Column: Christmas every week

“Christmas is becoming one of the last islands of tranquility that Sundays used to be only a few decades ago,” writes Design Stories columnist Hanna-Katariina Mononen.

Ast stool by Vaarnii
Hanna-Katariina Mononen has learned to approach Christmas with tentative kindness. The Ast pine stool is by Vaarnii.

“EVERY YEAR, Christmas seems to come earlier and earlier.” This is a popular mantra around this time of the year, and few of us have managed not come to this realization ourselves. It’s uttered in disdain between the shelves at the store when spotting the first confectionery boxes or advent calendars, or perhaps repeated in a witty Facebook post – at least back when Facebook was still being used – or parroted in a column.

My relationship with Christmas is by no means uncomplicated. Just as many others, I have also come to regard the festive season as a stressful period laden with high expectations, a time when no one, for some reason, acts as they normally do. These past few years, I’ve taught myself to approach the holiday season with tentative kindness instead of cynicism and found my own way of enjoying the end of the year. And even though I may have, along with the other cynics, been rolling my eyes at the Christmas that seems to come earlier and earlier every year, I’ve started to think that perhaps there could, in fact, be a bit of Christmas here and there and not just at the end of the year.

There’s no denying the conflict between what we hope Christmas to be like and how it’s presented to us from the outside. The commercial powers of the world only add to the seasonal stress that we could well do without, and that’s a fact that is not about to change any time soon. I’d still like to believe that nowadays, we are more and more capable of drawing a line between what we actually want and the external pressure and expectations. After all, we’ve all read sufficiently many insights on how Christmas is just as stressful as we make it out to be – banally simple, but so true.

“There’s no denying the conflict between what we hope Christmas to be like and how it’s presented to us from the outside.”

When I’m talking about Christmas here, I’m talking about the traditional holiday that has evolved into its current form over the centuries. Of course, everyone celebrates it (or doesn’t) according to their own values. My Christmas, however, is only about peace in its many forms. I like many things associated with Christmas. I have a habit of watching Home Alone every Christmas, and this year, I’m particularly excited about it, as now I know that Fuller, the Pepsi-swigging little kid, was played in the movie by no other than Macaulay Culkin’s younger brother Kieran Culkin, who also played the delightfully horrible Roman Roy in Succession. Instead of candlelight and bundt cake with dates, the best thing about Christmas is the magical atmosphere that makes those few days special. It’s perhaps best described as peace of mind given by the fact that no one’s expecting anything from you for a few days.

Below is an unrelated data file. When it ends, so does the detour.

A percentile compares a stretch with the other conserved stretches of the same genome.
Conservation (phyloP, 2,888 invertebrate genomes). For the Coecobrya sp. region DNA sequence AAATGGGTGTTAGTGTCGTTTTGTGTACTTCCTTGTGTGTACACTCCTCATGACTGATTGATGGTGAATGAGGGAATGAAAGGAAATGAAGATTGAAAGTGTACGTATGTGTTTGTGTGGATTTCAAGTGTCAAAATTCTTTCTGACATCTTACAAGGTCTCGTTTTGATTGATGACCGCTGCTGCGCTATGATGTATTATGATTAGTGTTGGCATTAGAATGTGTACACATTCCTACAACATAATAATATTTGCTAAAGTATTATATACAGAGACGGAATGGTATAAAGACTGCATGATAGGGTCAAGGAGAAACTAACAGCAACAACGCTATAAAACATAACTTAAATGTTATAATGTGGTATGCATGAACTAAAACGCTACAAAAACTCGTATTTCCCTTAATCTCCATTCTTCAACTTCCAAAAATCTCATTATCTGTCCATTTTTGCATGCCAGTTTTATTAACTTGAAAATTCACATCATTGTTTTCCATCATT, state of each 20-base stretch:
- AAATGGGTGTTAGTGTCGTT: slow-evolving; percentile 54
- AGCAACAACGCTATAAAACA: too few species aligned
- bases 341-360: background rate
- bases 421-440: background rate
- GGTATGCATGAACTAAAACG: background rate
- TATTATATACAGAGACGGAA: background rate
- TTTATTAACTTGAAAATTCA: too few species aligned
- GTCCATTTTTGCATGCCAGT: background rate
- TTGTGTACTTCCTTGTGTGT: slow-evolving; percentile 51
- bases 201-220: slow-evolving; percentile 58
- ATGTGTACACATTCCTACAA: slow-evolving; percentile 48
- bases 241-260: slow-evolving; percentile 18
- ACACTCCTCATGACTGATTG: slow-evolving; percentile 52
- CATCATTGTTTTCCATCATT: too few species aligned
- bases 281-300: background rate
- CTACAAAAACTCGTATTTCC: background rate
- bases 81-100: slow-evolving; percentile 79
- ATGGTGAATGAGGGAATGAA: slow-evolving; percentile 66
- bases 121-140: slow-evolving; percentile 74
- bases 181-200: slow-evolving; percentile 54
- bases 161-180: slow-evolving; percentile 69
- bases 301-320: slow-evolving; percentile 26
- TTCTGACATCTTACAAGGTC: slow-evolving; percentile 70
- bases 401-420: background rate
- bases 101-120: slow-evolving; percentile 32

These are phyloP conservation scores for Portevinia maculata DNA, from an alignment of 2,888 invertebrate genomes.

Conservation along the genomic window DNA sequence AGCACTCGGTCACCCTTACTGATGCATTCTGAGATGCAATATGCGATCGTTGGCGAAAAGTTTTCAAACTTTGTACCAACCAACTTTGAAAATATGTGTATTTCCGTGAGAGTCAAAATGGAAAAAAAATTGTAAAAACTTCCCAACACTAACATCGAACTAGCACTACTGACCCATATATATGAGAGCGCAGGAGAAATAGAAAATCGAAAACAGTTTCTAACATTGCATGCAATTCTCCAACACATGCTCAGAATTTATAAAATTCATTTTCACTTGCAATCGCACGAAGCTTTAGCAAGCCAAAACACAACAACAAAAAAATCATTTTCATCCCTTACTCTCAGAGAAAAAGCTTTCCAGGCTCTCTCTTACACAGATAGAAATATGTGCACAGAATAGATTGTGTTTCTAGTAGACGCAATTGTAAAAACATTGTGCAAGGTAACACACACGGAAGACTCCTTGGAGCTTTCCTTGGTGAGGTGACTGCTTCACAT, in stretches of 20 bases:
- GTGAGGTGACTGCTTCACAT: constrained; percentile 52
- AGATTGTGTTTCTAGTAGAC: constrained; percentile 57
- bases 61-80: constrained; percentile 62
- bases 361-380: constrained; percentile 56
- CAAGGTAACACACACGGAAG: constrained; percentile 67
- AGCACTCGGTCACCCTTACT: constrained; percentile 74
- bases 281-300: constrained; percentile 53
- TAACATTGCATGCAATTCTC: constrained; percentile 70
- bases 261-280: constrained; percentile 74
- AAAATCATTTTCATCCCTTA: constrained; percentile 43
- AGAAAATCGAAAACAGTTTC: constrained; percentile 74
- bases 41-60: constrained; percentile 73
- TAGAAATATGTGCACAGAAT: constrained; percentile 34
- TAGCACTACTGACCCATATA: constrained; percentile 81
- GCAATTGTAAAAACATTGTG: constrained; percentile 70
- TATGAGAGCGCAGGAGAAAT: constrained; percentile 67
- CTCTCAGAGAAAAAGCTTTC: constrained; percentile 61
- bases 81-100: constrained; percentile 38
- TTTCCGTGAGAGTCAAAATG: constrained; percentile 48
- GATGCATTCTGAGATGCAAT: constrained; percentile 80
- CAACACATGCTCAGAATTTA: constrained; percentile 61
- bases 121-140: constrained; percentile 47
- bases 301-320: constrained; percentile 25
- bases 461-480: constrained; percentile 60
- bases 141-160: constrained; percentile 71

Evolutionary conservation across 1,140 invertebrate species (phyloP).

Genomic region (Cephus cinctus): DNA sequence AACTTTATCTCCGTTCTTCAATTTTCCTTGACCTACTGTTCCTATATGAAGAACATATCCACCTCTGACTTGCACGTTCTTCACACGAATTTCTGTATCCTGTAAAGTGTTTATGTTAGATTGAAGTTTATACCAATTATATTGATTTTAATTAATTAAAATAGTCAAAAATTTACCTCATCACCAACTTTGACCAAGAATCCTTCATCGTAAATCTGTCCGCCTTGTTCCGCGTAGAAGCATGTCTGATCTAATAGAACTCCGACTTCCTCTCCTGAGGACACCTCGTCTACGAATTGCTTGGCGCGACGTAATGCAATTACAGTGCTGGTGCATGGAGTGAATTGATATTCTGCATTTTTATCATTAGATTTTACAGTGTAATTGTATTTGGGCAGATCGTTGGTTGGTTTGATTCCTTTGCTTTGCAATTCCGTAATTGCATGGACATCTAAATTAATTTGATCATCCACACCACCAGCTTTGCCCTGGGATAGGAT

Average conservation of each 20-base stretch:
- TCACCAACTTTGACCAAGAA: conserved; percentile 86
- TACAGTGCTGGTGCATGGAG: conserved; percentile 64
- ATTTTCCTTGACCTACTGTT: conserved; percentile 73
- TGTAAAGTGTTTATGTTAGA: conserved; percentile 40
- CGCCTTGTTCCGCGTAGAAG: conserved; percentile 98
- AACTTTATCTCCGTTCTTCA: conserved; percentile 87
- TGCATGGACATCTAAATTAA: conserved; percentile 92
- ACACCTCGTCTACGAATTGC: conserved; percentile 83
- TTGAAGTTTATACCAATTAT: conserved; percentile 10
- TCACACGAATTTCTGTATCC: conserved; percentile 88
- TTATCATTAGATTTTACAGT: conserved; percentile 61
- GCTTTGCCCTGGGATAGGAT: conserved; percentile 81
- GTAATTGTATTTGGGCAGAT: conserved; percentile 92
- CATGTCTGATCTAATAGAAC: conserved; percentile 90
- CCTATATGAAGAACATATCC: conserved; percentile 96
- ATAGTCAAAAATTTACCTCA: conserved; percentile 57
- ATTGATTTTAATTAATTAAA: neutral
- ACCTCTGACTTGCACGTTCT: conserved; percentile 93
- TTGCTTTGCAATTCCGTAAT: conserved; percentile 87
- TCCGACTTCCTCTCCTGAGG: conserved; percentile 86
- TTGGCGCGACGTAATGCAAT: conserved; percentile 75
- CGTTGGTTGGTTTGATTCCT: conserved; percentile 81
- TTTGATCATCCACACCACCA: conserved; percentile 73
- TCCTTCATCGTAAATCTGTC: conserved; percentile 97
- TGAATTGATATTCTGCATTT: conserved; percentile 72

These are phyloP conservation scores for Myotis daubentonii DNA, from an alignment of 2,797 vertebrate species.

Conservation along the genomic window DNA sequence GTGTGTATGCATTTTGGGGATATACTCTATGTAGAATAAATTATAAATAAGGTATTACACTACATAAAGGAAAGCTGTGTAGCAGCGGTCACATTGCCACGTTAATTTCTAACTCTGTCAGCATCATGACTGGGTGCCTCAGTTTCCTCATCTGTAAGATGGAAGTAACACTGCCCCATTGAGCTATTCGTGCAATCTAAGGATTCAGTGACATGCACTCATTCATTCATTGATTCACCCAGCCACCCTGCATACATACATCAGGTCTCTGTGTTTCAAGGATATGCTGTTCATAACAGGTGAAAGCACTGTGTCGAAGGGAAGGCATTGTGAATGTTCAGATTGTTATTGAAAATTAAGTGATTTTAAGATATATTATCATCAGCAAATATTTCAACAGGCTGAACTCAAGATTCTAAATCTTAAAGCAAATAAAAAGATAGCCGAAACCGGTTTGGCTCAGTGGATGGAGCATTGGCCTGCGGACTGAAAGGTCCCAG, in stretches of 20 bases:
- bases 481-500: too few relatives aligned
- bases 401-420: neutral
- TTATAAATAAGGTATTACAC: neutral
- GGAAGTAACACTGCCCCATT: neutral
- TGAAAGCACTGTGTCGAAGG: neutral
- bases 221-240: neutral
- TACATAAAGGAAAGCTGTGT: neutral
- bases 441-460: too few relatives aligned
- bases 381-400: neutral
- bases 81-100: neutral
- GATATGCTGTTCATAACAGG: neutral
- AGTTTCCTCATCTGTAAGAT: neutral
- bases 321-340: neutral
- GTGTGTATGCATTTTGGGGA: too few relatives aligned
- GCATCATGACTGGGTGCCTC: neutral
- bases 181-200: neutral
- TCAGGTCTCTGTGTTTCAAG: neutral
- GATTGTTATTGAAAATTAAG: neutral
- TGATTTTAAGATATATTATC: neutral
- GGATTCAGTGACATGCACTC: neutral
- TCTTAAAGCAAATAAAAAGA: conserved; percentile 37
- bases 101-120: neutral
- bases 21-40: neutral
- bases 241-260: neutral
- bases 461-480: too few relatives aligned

Christmas is becoming one of the last islands of tranquility that Sundays used to be only a few decades ago. I’m still a bit baffled by the fact that nowadays, stores may be open every day of the week and some even are 24/7. When I was growing up, public holidays and Sundays were days when it was not appropriate to disturb anyone by making a (landline) call, let alone by popping in for a visit. Weekends felt somehow truly calm. For some reason, Christmas has managed to remain a period of peace and quiet. It’s the only time of the year when you’re not expected to be available.

In other words, we live most of the year in the middle of hustle and bustle to get a brief respite at the end of it. So, instead of Christmas coming earlier and earlier every year – now, fellow cynics, pay attention – could every Sunday be like Christmas?

A holiday table setting
The festive season is a great time to try new recipes in the kitchen. Image: Suvi Kesäläinen.

My recommendation: New cooking skills

CHRISTMAS DINNER gives an excellent reason to learn a new skill. Now, I’m no Martha Stewart, but I like learning to make new things in the kitchen. For example, this year, I’d like to learn to make French madeleines or canelés, or perhaps both. This fall, I’ve also been practicing how to make different sandwiches, and so, to have the right cookware, I could ask Santa for a griddle pan.

All kitchenware > 

Hanna-Katariina Mononen

The author, Hanna-Katariina Mononen, reflects on the issues of a beautiful and sustainable life in her monthly column for Design Stories. She thinks that just like in life, in the home, the most beautiful parts are unplanned – and often relatively ordinary as well.

Text and image: Hanna-Katariina Mononen

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